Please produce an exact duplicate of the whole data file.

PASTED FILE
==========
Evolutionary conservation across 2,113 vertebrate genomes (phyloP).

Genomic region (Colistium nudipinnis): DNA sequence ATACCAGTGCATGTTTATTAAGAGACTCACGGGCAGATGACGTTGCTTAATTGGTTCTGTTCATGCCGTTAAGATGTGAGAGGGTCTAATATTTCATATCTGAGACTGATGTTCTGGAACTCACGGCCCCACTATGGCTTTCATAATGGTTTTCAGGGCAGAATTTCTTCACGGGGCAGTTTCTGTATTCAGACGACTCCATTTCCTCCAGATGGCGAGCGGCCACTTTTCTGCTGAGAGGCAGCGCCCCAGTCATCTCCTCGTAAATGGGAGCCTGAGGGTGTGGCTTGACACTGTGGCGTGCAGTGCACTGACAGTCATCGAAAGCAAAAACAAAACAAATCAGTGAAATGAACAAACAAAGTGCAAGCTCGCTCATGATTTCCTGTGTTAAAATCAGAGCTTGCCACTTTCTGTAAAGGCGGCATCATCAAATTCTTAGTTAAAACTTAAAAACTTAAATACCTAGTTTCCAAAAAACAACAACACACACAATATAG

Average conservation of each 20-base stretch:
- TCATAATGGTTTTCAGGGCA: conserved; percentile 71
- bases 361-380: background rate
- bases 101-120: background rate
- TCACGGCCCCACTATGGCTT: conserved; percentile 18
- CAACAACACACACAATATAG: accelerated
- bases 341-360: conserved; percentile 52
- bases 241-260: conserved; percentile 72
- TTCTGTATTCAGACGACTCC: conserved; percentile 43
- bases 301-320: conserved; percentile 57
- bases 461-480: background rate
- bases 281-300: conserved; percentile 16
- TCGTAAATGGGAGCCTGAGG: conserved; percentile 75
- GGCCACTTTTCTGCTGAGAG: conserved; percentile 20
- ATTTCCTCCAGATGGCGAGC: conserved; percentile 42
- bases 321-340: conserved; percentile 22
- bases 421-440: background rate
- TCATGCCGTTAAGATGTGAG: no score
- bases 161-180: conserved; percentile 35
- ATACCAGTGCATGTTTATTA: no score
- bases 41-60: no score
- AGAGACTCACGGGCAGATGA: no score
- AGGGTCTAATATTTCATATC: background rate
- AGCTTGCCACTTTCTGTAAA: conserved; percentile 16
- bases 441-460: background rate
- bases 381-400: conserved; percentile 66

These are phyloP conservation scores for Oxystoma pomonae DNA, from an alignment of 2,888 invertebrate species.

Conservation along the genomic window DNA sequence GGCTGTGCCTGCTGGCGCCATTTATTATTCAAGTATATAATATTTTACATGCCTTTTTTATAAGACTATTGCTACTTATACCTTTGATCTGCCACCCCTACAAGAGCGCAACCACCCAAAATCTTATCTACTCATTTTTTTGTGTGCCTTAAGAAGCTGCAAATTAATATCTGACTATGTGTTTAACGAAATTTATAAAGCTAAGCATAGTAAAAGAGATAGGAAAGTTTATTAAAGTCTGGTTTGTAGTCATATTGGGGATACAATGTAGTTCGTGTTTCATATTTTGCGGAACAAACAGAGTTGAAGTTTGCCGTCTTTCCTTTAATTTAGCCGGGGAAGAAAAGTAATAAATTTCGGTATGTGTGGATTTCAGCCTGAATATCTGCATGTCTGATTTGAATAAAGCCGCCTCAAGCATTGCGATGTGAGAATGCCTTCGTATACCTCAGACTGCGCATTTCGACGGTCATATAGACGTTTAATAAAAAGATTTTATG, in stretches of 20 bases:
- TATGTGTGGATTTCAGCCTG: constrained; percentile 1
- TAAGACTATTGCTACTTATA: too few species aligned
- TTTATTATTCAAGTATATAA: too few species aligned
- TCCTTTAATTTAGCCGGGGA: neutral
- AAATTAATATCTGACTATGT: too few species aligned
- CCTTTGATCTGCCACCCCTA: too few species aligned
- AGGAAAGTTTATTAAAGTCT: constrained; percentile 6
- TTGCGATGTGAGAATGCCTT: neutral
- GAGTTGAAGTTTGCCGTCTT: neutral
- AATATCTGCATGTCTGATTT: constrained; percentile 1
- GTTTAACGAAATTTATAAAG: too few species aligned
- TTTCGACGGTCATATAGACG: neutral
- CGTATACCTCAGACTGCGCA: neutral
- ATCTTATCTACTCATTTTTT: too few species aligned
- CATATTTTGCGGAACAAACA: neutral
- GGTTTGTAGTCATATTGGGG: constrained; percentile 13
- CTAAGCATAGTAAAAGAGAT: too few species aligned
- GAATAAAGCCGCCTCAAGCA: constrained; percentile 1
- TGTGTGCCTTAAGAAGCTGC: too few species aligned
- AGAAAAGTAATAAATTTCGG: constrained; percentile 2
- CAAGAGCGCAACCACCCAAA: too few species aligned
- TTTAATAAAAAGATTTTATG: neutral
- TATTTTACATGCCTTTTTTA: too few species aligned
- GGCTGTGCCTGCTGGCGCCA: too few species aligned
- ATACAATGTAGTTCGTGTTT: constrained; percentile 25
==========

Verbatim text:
Evolutionary conservation across 2,113 vertebrate genomes (phyloP).

Genomic region (Colistium nudipinnis): DNA sequence ATACCAGTGCATGTTTATTAAGAGACTCACGGGCAGATGACGTTGCTTAATTGGTTCTGTTCATGCCGTTAAGATGTGAGAGGGTCTAATATTTCATATCTGAGACTGATGTTCTGGAACTCACGGCCCCACTATGGCTTTCATAATGGTTTTCAGGGCAGAATTTCTTCACGGGGCAGTTTCTGTATTCAGACGACTCCATTTCCTCCAGATGGCGAGCGGCCACTTTTCTGCTGAGAGGCAGCGCCCCAGTCATCTCCTCGTAAATGGGAGCCTGAGGGTGTGGCTTGACACTGTGGCGTGCAGTGCACTGACAGTCATCGAAAGCAAAAACAAAACAAATCAGTGAAATGAACAAACAAAGTGCAAGCTCGCTCATGATTTCCTGTGTTAAAATCAGAGCTTGCCACTTTCTGTAAAGGCGGCATCATCAAATTCTTAGTTAAAACTTAAAAACTTAAATACCTAGTTTCCAAAAAACAACAACACACACAATATAG

Average conservation of each 20-base stretch:
- TCATAATGGTTTTCAGGGCA: conserved; percentile 71
- bases 361-380: background rate
- bases 101-120: background rate
- TCACGGCCCCACTATGGCTT: conserved; percentile 18
- CAACAACACACACAATATAG: accelerated
- bases 341-360: conserved; percentile 52
- bases 241-260: conserved; percentile 72
- TTCTGTATTCAGACGACTCC: conserved; percentile 43
- bases 301-320: conserved; percentile 57
- bases 461-480: background rate
- bases 281-300: conserved; percentile 16
- TCGTAAATGGGAGCCTGAGG: conserved; percentile 75
- GGCCACTTTTCTGCTGAGAG: conserved; percentile 20
- ATTTCCTCCAGATGGCGAGC: conserved; percentile 42
- bases 321-340: conserved; percentile 22
- bases 421-440: background rate
- TCATGCCGTTAAGATGTGAG: no score
- bases 161-180: conserved; percentile 35
- ATACCAGTGCATGTTTATTA: no score
- bases 41-60: no score
- AGAGACTCACGGGCAGATGA: no score
- AGGGTCTAATATTTCATATC: background rate
- AGCTTGCCACTTTCTGTAAA: conserved; percentile 16
- bases 441-460: background rate
- bases 381-400: conserved; percentile 66

These are phyloP conservation scores for Oxystoma pomonae DNA, from an alignment of 2,888 invertebrate species.

Conservation along the genomic window DNA sequence GGCTGTGCCTGCTGGCGCCATTTATTATTCAAGTATATAATATTTTACATGCCTTTTTTATAAGACTATTGCTACTTATACCTTTGATCTGCCACCCCTACAAGAGCGCAACCACCCAAAATCTTATCTACTCATTTTTTTGTGTGCCTTAAGAAGCTGCAAATTAATATCTGACTATGTGTTTAACGAAATTTATAAAGCTAAGCATAGTAAAAGAGATAGGAAAGTTTATTAAAGTCTGGTTTGTAGTCATATTGGGGATACAATGTAGTTCGTGTTTCATATTTTGCGGAACAAACAGAGTTGAAGTTTGCCGTCTTTCCTTTAATTTAGCCGGGGAAGAAAAGTAATAAATTTCGGTATGTGTGGATTTCAGCCTGAATATCTGCATGTCTGATTTGAATAAAGCCGCCTCAAGCATTGCGATGTGAGAATGCCTTCGTATACCTCAGACTGCGCATTTCGACGGTCATATAGACGTTTAATAAAAAGATTTTATG, in stretches of 20 bases:
- TATGTGTGGATTTCAGCCTG: constrained; percentile 1
- TAAGACTATTGCTACTTATA: too few species aligned
- TTTATTATTCAAGTATATAA: too few species aligned
- TCCTTTAATTTAGCCGGGGA: neutral
- AAATTAATATCTGACTATGT: too few species aligned
- CCTTTGATCTGCCACCCCTA: too few species aligned
- AGGAAAGTTTATTAAAGTCT: constrained; percentile 6
- TTGCGATGTGAGAATGCCTT: neutral
- GAGTTGAAGTTTGCCGTCTT: neutral
- AATATCTGCATGTCTGATTT: constrained; percentile 1
- GTTTAACGAAATTTATAAAG: too few species aligned
- TTTCGACGGTCATATAGACG: neutral
- CGTATACCTCAGACTGCGCA: neutral
- ATCTTATCTACTCATTTTTT: too few species aligned
- CATATTTTGCGGAACAAACA: neutral
- GGTTTGTAGTCATATTGGGG: constrained; percentile 13
- CTAAGCATAGTAAAAGAGAT: too few species aligned
- GAATAAAGCCGCCTCAAGCA: constrained; percentile 1
- TGTGTGCCTTAAGAAGCTGC: too few species aligned
- AGAAAAGTAATAAATTTCGG: constrained; percentile 2
- CAAGAGCGCAACCACCCAAA: too few species aligned
- TTTAATAAAAAGATTTTATG: neutral
- TATTTTACATGCCTTTTTTA: too few species aligned
- GGCTGTGCCTGCTGGCGCCA: too few species aligned
- ATACAATGTAGTTCGTGTTT: constrained; percentile 25